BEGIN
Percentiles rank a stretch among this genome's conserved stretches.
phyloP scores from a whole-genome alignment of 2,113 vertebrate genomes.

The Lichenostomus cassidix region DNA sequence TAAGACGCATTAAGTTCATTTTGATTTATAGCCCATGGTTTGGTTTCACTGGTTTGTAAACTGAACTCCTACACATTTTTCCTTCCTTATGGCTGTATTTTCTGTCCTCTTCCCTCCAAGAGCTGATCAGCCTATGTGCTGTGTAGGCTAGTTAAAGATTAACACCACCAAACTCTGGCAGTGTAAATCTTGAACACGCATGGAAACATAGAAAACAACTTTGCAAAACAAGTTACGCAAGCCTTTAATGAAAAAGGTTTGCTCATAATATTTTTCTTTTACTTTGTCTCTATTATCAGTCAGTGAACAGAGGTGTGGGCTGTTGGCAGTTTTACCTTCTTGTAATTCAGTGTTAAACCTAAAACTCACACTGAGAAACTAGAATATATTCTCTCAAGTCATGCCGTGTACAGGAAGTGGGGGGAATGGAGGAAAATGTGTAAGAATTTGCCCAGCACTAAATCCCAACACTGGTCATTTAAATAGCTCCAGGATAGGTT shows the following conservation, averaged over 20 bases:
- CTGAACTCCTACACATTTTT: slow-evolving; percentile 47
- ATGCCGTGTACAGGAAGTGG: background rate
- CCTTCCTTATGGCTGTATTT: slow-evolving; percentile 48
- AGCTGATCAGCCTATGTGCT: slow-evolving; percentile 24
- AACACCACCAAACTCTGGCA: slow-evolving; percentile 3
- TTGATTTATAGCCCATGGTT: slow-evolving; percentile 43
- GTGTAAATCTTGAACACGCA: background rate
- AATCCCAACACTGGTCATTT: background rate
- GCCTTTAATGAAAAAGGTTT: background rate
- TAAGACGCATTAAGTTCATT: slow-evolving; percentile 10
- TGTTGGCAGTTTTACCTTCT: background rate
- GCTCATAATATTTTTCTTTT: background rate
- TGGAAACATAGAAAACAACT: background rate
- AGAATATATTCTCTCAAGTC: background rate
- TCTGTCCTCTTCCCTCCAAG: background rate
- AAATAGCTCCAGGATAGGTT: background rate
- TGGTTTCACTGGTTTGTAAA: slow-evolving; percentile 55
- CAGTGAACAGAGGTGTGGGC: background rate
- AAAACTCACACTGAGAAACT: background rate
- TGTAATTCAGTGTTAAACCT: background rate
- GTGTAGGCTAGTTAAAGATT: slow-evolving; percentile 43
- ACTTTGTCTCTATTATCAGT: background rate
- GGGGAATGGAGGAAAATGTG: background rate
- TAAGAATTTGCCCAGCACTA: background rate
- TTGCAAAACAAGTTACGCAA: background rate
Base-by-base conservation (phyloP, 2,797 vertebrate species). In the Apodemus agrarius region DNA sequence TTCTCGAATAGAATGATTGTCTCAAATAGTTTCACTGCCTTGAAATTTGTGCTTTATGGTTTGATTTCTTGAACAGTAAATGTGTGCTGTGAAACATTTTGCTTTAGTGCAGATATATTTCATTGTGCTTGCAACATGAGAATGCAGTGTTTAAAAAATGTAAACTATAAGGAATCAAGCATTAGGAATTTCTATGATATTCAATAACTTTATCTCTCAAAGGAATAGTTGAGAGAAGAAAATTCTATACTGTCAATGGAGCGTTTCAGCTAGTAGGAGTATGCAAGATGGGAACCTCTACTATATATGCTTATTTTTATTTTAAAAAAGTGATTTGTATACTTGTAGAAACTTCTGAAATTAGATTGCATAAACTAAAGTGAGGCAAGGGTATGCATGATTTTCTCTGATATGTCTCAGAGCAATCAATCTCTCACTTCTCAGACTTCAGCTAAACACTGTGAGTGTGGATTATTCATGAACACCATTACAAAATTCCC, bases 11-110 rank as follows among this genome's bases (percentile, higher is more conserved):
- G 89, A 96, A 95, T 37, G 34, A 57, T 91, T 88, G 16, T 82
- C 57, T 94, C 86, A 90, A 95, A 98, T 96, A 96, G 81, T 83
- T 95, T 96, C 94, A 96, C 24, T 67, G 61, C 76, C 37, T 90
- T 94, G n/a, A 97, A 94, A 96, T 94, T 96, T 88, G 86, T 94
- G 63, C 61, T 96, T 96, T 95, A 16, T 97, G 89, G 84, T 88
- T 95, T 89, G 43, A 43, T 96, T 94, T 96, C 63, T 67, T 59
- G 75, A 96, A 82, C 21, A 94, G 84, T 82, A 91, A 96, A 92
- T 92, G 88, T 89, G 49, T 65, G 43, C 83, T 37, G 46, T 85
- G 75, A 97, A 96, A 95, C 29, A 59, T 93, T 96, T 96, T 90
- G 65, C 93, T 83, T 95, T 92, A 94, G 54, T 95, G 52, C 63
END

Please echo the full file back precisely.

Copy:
Percentiles rank a stretch among this genome's conserved stretches.
phyloP scores from a whole-genome alignment of 2,113 vertebrate genomes.

The Lichenostomus cassidix region DNA sequence TAAGACGCATTAAGTTCATTTTGATTTATAGCCCATGGTTTGGTTTCACTGGTTTGTAAACTGAACTCCTACACATTTTTCCTTCCTTATGGCTGTATTTTCTGTCCTCTTCCCTCCAAGAGCTGATCAGCCTATGTGCTGTGTAGGCTAGTTAAAGATTAACACCACCAAACTCTGGCAGTGTAAATCTTGAACACGCATGGAAACATAGAAAACAACTTTGCAAAACAAGTTACGCAAGCCTTTAATGAAAAAGGTTTGCTCATAATATTTTTCTTTTACTTTGTCTCTATTATCAGTCAGTGAACAGAGGTGTGGGCTGTTGGCAGTTTTACCTTCTTGTAATTCAGTGTTAAACCTAAAACTCACACTGAGAAACTAGAATATATTCTCTCAAGTCATGCCGTGTACAGGAAGTGGGGGGAATGGAGGAAAATGTGTAAGAATTTGCCCAGCACTAAATCCCAACACTGGTCATTTAAATAGCTCCAGGATAGGTT shows the following conservation, averaged over 20 bases:
- CTGAACTCCTACACATTTTT: slow-evolving; percentile 47
- ATGCCGTGTACAGGAAGTGG: background rate
- CCTTCCTTATGGCTGTATTT: slow-evolving; percentile 48
- AGCTGATCAGCCTATGTGCT: slow-evolving; percentile 24
- AACACCACCAAACTCTGGCA: slow-evolving; percentile 3
- TTGATTTATAGCCCATGGTT: slow-evolving; percentile 43
- GTGTAAATCTTGAACACGCA: background rate
- AATCCCAACACTGGTCATTT: background rate
- GCCTTTAATGAAAAAGGTTT: background rate
- TAAGACGCATTAAGTTCATT: slow-evolving; percentile 10
- TGTTGGCAGTTTTACCTTCT: background rate
- GCTCATAATATTTTTCTTTT: background rate
- TGGAAACATAGAAAACAACT: background rate
- AGAATATATTCTCTCAAGTC: background rate
- TCTGTCCTCTTCCCTCCAAG: background rate
- AAATAGCTCCAGGATAGGTT: background rate
- TGGTTTCACTGGTTTGTAAA: slow-evolving; percentile 55
- CAGTGAACAGAGGTGTGGGC: background rate
- AAAACTCACACTGAGAAACT: background rate
- TGTAATTCAGTGTTAAACCT: background rate
- GTGTAGGCTAGTTAAAGATT: slow-evolving; percentile 43
- ACTTTGTCTCTATTATCAGT: background rate
- GGGGAATGGAGGAAAATGTG: background rate
- TAAGAATTTGCCCAGCACTA: background rate
- TTGCAAAACAAGTTACGCAA: background rate
Base-by-base conservation (phyloP, 2,797 vertebrate species). In the Apodemus agrarius region DNA sequence TTCTCGAATAGAATGATTGTCTCAAATAGTTTCACTGCCTTGAAATTTGTGCTTTATGGTTTGATTTCTTGAACAGTAAATGTGTGCTGTGAAACATTTTGCTTTAGTGCAGATATATTTCATTGTGCTTGCAACATGAGAATGCAGTGTTTAAAAAATGTAAACTATAAGGAATCAAGCATTAGGAATTTCTATGATATTCAATAACTTTATCTCTCAAAGGAATAGTTGAGAGAAGAAAATTCTATACTGTCAATGGAGCGTTTCAGCTAGTAGGAGTATGCAAGATGGGAACCTCTACTATATATGCTTATTTTTATTTTAAAAAAGTGATTTGTATACTTGTAGAAACTTCTGAAATTAGATTGCATAAACTAAAGTGAGGCAAGGGTATGCATGATTTTCTCTGATATGTCTCAGAGCAATCAATCTCTCACTTCTCAGACTTCAGCTAAACACTGTGAGTGTGGATTATTCATGAACACCATTACAAAATTCCC, bases 11-110 rank as follows among this genome's bases (percentile, higher is more conserved):
- G 89, A 96, A 95, T 37, G 34, A 57, T 91, T 88, G 16, T 82
- C 57, T 94, C 86, A 90, A 95, A 98, T 96, A 96, G 81, T 83
- T 95, T 96, C 94, A 96, C 24, T 67, G 61, C 76, C 37, T 90
- T 94, G n/a, A 97, A 94, A 96, T 94, T 96, T 88, G 86, T 94
- G 63, C 61, T 96, T 96, T 95, A 16, T 97, G 89, G 84, T 88
- T 95, T 89, G 43, A 43, T 96, T 94, T 96, C 63, T 67, T 59
- G 75, A 96, A 82, C 21, A 94, G 84, T 82, A 91, A 96, A 92
- T 92, G 88, T 89, G 49, T 65, G 43, C 83, T 37, G 46, T 85
- G 75, A 97, A 96, A 95, C 29, A 59, T 93, T 96, T 96, T 90
- G 65, C 93, T 83, T 95, T 92, A 94, G 54, T 95, G 52, C 63